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Can I Still Find Help If I’m Not Religious?

Exploring treatment and recovery options that don’t have religion as a basis can feel daunting, but it opens up a whole new world of possibility in treatment. Intertwining religion with addiction treatment is not a new concept. It originated even before Alcoholics Anonymous (AA). Many religious groups emphasize caring for those who need it most and originated with good and wholesome intent. However, there are other religious groups that are centered around shame, which can feel demoralizing when you’re trying to heal. 

For some, the concept of religion and succumbing to the control of a higher power is freeing and empowering. For others, the constructs of religious entities feel suffocating instead of liberating. Some may also dislike religious constructs for personal reasons, such as trauma or growing up in a religious household. You may also identify as an atheist and know you can’t heal with a religion-based 12-Step program. That’s okay. You are worth helping, and there are treatment options for you that are not based on religion.



Therapy is a great way to connect with your inner self and work through past traumas as well as traumatic experiences that occurred during substance abuse. Many therapies can help to treat addiction, but there are a few that are especially helpful.

  • Cognitive Behavioral Therapy (CBT) – Cognitive behavioral therapy is greatly beneficial for those who struggle with addiction and have any traumas in their life they are working through. CBT requires the patient to identify what is causing the most significant issues in their life (for example, what are your triggers?) and be aware of how they affect you. With the help of a therapist, you learn how to identify inaccurate or negative thinking about these traumas and reshape your thinking to help you heal. 
  • Dialectical Behavioral Therapy (DBT) – Dialectical behavioral therapy is more of a treatment program than one specific treatment. According to a study published by  Psychiatry, DBT uses five major steps: 1) Enhancing capabilities (emotion regulation, structure, boundaries, etc.), 2) Generalizing capabilities (working with a therapist to try new techniques and accomplish goals), 3) Improving motivation and reducing dysfunctional behaviors, 4) Enhancing and maintaining capabilities and motivation, and 5) Structuring environment (further reinforcing good behaviors and positive results with proper training and structure). 
  • Eye Movement Desensitization and Reprocessing (EMDR) EMDR is an eight-stage treatment approach that takes a comprehensive approach to trauma processing. EMDR focuses on images and eye movements, helping the patient reprocess traumas and triggers that can be debilitating to everyday life. A study published in Permanente Journal lists all eight EMDR stages and their purpose for the client.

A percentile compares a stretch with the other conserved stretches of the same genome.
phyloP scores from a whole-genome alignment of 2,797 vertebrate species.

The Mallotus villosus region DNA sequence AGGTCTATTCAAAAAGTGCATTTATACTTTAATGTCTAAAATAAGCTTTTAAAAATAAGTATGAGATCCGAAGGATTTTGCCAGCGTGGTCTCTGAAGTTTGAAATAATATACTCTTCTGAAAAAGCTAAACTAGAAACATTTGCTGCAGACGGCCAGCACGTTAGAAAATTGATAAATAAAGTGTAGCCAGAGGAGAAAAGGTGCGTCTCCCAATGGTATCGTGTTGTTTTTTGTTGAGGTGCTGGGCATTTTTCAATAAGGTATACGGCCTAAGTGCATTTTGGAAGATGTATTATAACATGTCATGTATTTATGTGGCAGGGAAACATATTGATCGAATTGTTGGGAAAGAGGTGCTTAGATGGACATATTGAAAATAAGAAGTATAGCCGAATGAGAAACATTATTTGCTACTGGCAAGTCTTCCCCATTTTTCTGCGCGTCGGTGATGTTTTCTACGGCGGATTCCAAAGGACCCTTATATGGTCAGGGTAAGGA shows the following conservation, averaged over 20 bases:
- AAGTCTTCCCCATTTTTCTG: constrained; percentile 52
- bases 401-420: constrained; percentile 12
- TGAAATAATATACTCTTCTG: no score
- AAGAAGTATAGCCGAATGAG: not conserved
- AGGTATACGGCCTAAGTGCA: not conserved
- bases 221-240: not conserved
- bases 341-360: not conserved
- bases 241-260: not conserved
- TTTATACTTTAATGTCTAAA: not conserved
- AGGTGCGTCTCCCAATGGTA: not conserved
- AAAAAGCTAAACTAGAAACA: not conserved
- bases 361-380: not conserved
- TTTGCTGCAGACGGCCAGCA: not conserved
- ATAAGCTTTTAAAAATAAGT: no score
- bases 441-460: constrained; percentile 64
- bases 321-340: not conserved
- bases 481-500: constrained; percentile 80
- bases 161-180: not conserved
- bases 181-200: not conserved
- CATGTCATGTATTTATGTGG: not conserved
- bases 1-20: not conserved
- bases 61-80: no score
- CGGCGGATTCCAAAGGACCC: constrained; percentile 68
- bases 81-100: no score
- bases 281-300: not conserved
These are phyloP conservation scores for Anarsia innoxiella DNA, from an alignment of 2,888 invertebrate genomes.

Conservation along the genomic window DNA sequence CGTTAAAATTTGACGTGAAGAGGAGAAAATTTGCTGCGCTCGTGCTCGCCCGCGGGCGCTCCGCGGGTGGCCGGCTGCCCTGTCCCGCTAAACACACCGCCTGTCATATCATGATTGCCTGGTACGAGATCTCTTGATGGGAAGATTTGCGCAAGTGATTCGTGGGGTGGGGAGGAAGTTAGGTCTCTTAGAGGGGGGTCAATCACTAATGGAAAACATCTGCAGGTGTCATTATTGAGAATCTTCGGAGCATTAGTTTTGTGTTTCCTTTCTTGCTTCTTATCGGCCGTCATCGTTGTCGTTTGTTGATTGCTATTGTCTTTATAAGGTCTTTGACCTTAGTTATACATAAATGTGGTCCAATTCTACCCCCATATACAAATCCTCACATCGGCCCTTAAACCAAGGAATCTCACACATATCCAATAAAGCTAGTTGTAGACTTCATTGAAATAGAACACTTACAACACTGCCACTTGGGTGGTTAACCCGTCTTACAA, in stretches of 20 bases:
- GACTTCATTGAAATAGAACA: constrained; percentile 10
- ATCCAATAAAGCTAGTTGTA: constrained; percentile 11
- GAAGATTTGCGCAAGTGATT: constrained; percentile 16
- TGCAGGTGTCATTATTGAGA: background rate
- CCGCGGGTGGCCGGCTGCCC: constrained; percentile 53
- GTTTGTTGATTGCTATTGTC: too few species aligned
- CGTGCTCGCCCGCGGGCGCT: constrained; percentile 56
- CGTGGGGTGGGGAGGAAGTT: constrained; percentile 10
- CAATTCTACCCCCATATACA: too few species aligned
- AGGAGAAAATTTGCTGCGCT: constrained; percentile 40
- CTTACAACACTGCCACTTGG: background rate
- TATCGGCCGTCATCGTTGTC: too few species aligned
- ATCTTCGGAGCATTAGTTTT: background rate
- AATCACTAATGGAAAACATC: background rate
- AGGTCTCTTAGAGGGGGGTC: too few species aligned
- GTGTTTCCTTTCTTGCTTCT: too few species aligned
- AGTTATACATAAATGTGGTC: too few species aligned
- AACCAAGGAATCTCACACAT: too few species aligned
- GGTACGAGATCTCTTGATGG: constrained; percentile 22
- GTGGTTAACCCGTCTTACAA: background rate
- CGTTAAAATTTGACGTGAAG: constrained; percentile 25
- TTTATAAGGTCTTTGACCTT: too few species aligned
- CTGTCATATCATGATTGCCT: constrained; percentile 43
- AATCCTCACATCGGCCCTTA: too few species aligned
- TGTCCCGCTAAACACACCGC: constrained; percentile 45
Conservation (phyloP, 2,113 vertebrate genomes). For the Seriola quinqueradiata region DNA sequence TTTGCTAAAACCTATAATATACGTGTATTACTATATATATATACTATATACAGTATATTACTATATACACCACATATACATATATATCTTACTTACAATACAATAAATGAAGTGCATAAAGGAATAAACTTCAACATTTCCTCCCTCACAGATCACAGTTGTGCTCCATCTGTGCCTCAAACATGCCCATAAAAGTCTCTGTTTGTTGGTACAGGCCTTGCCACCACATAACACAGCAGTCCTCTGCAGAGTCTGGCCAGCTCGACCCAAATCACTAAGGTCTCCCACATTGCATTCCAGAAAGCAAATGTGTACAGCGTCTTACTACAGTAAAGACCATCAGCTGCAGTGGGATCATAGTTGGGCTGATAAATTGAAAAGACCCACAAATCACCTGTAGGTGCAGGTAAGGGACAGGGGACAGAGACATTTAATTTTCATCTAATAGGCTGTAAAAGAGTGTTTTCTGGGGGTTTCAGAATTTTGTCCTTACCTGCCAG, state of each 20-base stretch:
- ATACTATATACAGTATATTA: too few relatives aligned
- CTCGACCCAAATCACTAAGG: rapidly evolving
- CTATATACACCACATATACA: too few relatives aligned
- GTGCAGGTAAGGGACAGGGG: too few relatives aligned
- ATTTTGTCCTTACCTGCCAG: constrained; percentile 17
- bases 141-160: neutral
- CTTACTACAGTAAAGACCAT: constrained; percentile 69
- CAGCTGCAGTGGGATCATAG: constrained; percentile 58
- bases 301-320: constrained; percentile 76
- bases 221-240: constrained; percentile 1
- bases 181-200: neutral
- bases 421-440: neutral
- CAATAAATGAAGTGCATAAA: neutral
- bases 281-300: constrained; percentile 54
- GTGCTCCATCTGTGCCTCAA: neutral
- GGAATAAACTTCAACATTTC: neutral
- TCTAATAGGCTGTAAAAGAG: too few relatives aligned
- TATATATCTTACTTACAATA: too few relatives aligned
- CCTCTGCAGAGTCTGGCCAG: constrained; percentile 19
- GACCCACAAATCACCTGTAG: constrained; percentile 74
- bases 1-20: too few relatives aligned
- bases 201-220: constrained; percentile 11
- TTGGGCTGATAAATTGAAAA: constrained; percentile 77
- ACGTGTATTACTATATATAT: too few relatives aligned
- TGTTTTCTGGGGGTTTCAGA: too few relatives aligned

• The Hero’s Journey to Self-Discovery and Acceptance – Also known as the hero’s journey, this type of self-discovery and acceptance therapy follows Carl Jung’s teachings of the hero’s journey and how they can be applied to your trauma. What can you learn, and whose help do you need to be the hero in your own life? 
  • Individual Therapy – You may be facing trauma from things that happened during your active addiction or before it began. Talking with a therapist helps identify your personal mental health needs and how you can work through them.
  • Family/Couples Therapy – Sometimes, your loved ones can help you, but sometimes they can trigger you. Therapeutic sessions for families or couples can help all of you heal from addiction and family trauma. 


SMART Recovery

SMART (Self-Management and Recovery Training) is a science-based program for anyone who needs help and encouragement through non-religious treatment. SMART focuses on a four-point program that can help anyone struggling with addiction. SMART Recovery offers lessons, podcasts, meetings, webinars, support groups, and more to help with your treatment and recovery.


Residential Treatment

According to the National Institute on Drug Abuse, residential, outpatient, hospitalization, and intensive treatments are among the most effective for battling addiction. There are many residential treatment centers that focus on holistic or therapy-based healing rather than religion. Some even offer in-house 12-Step programs that are not religious for those who don’t want religion to be a part of their healing.

The Substance Abuse and Mental Health Services (SAMHSA) Treatment Locator is a great tool for finding help near you. Addiction can affect anyone, and there is no shortage of treatment facilities, including those without a religious component. Find your treatment center today. 


Addiction is scary. If you’re someone who doesn’t want a religious base in your healing, that’s okay. Traditional 12-Step programs for addiction began with religion, but today there are many non-religious options available to you. At RECO Intensive, we offer a comprehensive and customizable treatment plan that is catered specifically to your individual needs. Our professional staff includes therapists, doctors, nurses, and specialists who are trained to help you, whatever your situation may be. Our experienced alumni can also offer help, guidance, and advice for navigating treatment and RECOvery. We understand that religious-based treatment is not ideal for everyone, and we want to help you find what treatment will serve you best. At RECO Intensive, we offer many types of therapy, including CBT, DBT, EMDR, and family/couples/individual therapy. We also offer the Hero’s Journey to self-acceptance and discovery, as well as our famous Adventure Therapy that includes hikes, equine therapy, rope courses, and other adventures. Call RECO Intensive today at (561) 464-6533. Let’s get back to a brighter future. 

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